Issues

She Gets There

In Issue 01: In Transit

Emily Arnott

It took her fourteen years to get back to a city. It wasn’t a big city, but hey, it had a bus. Refreshing Google Maps every minute, she prays that all her transfers connect. And there’s no street ... Read more

Moose

In Issue 01: In Transit

Anonymous

From the fourteenth floor, you can see how much has changed down at King and Victoria. The skyline is filled with condos. But also, along the plateau of the train tracks: a patch of hill, a shopping c... Read more

Doorway Effect / Dadar Station

In Issue 01: In Transit

Nitica Sakharwade

Indira Gandhi Airport (New Delhi), 19th Oct 2016 The seat belt sign is lit. I stare at the screen, struggling to choose a movie. Baba must be reaching home joining Aai for a cup of chai. ... Read more

Grieving a Stranger

In Issue 01: In Transit

Meseret Abebe

My parents came to Canada as refugees in the late ’80s for better opportunities and to escape Ethiopia’s hellish dictatorship. Though I cannot know the extent of their struggles, I can speak of th... Read more

Remind Them

In Issue 01: In Transit

Shama Saleh

Colour: forever reside in my blood will keep me on holy ground colour that lived war inside of her. War: the goodbye kisses, tangible on cheek three years on nothing left to go back too. Hom... Read more

The New KW

In Issue 01: In Transit

Janice Jo Lee

This poem is meant to be read out loud, with friends, while in transit. Persevere through construction, detours won’t trouble you Let these stories mark our new KW. A KW that connects us with... Read more

Treatment

In Issue 01: In Transit

Anonymous

It’s six am, I didn’t sleep, I got a dozen phone calls on my cell. She’s ready for treatment. “I’ll meet you at eight,” she said. So I made the phone calls. I fo... Read more

Revitalization

Dagmawit Worku

Pen and watercolour ... Read more

Enigma

In Issue 2: Space(s)

Seemab Zahra

Listen to Seemab read her poem: Textile · Enigma - Seemab ZahraWhat mystery do you hide in your inability to endure a dream that is empty of my existence? Now I am in disbelief; For you have become t... Read more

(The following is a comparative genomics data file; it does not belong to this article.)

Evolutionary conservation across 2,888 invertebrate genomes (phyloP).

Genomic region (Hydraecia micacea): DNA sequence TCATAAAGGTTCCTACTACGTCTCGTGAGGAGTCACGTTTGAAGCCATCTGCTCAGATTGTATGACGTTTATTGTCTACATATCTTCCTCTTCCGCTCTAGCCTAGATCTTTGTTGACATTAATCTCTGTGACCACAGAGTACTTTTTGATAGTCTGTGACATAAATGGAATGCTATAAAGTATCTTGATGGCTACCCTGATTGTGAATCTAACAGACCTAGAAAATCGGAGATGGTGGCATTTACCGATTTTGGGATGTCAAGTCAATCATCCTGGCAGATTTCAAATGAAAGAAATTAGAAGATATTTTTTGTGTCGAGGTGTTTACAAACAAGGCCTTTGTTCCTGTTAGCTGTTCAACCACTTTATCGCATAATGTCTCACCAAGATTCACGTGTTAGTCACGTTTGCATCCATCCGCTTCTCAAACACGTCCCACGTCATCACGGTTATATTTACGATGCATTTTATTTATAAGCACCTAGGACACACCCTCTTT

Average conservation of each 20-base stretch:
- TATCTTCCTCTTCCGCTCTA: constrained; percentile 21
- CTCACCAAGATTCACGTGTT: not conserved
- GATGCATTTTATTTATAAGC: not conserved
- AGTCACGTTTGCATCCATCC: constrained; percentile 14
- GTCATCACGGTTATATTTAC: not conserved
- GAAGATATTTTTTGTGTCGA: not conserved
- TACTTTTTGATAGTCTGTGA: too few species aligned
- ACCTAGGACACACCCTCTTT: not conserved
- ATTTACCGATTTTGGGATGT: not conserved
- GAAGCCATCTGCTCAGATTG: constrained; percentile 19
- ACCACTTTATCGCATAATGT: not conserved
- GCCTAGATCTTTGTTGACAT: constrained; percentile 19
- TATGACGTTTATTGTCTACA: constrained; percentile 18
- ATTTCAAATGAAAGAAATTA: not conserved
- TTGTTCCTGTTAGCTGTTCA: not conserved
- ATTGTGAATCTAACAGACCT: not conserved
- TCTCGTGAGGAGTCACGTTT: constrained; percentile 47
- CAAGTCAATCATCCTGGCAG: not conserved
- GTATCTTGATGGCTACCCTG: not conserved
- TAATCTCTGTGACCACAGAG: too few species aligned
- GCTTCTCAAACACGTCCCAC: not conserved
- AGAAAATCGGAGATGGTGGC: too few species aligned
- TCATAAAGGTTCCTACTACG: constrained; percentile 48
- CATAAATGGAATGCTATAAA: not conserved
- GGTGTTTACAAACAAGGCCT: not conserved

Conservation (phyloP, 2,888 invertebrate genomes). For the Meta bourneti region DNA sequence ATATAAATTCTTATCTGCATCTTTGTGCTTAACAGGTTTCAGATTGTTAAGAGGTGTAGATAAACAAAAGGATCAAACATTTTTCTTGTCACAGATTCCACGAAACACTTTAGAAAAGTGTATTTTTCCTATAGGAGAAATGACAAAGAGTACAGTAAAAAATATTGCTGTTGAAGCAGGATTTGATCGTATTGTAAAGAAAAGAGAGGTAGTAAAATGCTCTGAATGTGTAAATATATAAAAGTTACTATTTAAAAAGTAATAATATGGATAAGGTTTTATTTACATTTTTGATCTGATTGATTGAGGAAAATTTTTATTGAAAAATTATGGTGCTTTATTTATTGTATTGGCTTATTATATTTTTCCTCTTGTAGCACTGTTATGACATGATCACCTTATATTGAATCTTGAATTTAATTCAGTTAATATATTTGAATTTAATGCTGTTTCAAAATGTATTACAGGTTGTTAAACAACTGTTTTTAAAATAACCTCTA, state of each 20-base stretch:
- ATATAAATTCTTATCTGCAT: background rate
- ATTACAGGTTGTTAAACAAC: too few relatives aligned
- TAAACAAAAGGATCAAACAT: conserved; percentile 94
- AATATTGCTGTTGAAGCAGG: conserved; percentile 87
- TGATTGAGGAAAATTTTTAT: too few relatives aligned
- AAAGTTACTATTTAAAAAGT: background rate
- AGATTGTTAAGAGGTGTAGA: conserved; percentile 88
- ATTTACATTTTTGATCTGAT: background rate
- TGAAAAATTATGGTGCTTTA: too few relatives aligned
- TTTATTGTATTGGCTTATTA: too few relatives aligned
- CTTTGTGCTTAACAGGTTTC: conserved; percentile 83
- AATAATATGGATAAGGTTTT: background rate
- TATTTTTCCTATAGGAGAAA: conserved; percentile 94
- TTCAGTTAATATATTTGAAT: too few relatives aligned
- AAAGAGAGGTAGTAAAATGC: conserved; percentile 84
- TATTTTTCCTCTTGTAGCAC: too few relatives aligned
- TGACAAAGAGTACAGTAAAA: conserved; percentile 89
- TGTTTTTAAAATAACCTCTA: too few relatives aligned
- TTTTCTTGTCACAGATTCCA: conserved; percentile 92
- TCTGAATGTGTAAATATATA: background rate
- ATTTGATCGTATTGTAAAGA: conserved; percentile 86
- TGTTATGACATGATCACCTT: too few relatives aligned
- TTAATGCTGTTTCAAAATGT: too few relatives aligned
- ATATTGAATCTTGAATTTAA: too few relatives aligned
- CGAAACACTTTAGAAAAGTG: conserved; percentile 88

Policing the Pandemic

In Issue 2: Space(s)

Niara van Gaalen Seemab Zahra Yasmeen Nematt Alla Tomi A. Ryan Antooa

When the first wave of COVID-19 in March 2020 set off emergency orders in Ontario, police departments were given increased powers to enforce public health measures that called for self-isolation and physical distancing. Neighbours were also encouraged to police each other through the use of “snitch-lines”, and an expanded state of surveillance was assumed as a new normal. This deepened pre-existing police presence and control in neighbourhoods where more poor, Black, Indigenous, and immigrant communities live. KW Article Club, a reading group and art collective based in Waterloo Region, informed by work from local and international Black activists and organizers, sought to address these structural inequities in March 2020 through a zine titled #PolicingThePandemic. The following feature is an adapted version of that zine that adds two pieces that delve into the impact policing has on Black people, making a case for why we continue to strive towards a future where we prioritize care instead of enforcement. Read more

Two Poems

In Issue 2: Space(s)

Nitica Sakharwade

Listen to Nitica read her poems: Textile · Nitica Sakharwade - Aaji / between my fascia hides griefAaji / between my fascia hides grief Textile · Nitica Sakharwade - Did You? a contrapu... Read more

Fleece Brutality

In Issue 2: Space(s)

Ryan Antooa

Say it loudFor those with fabrics of beingTattered, brokenReturning to the Earth they were sewn fromFor those who wishTheir bodies were wrapped in cloth dyed differentlyNot having dying instantlyWith ... Read more

Year 2020

In Issue 2: Space(s)

Seemab Zahra

I see metal falling from the sky.I see metal soaring up high,and monsters rising from the ground,sucking up humans.You say 2020 has awakened all the sleeping monsters.I say these monsters were busy in... Read more

When I First Stepped on the Moon (Digital Storytelling Workshop)

Seemab Zahra

Man first stepped on the moon in 1969. I heard this when I was a child, barely seven or eight years. I started searching for more about it, but there was no internet in Pakistan... Read more

Grieving a Stranger (Digital Storytelling Workshop)

Meseret Abebe

My parents came to Canada as refugees in the late ’80s for better opportunities and to escape Ethiopia’s dictatorship. Though I cannot know the extent of their struggles, I can speak of their consequences... Read more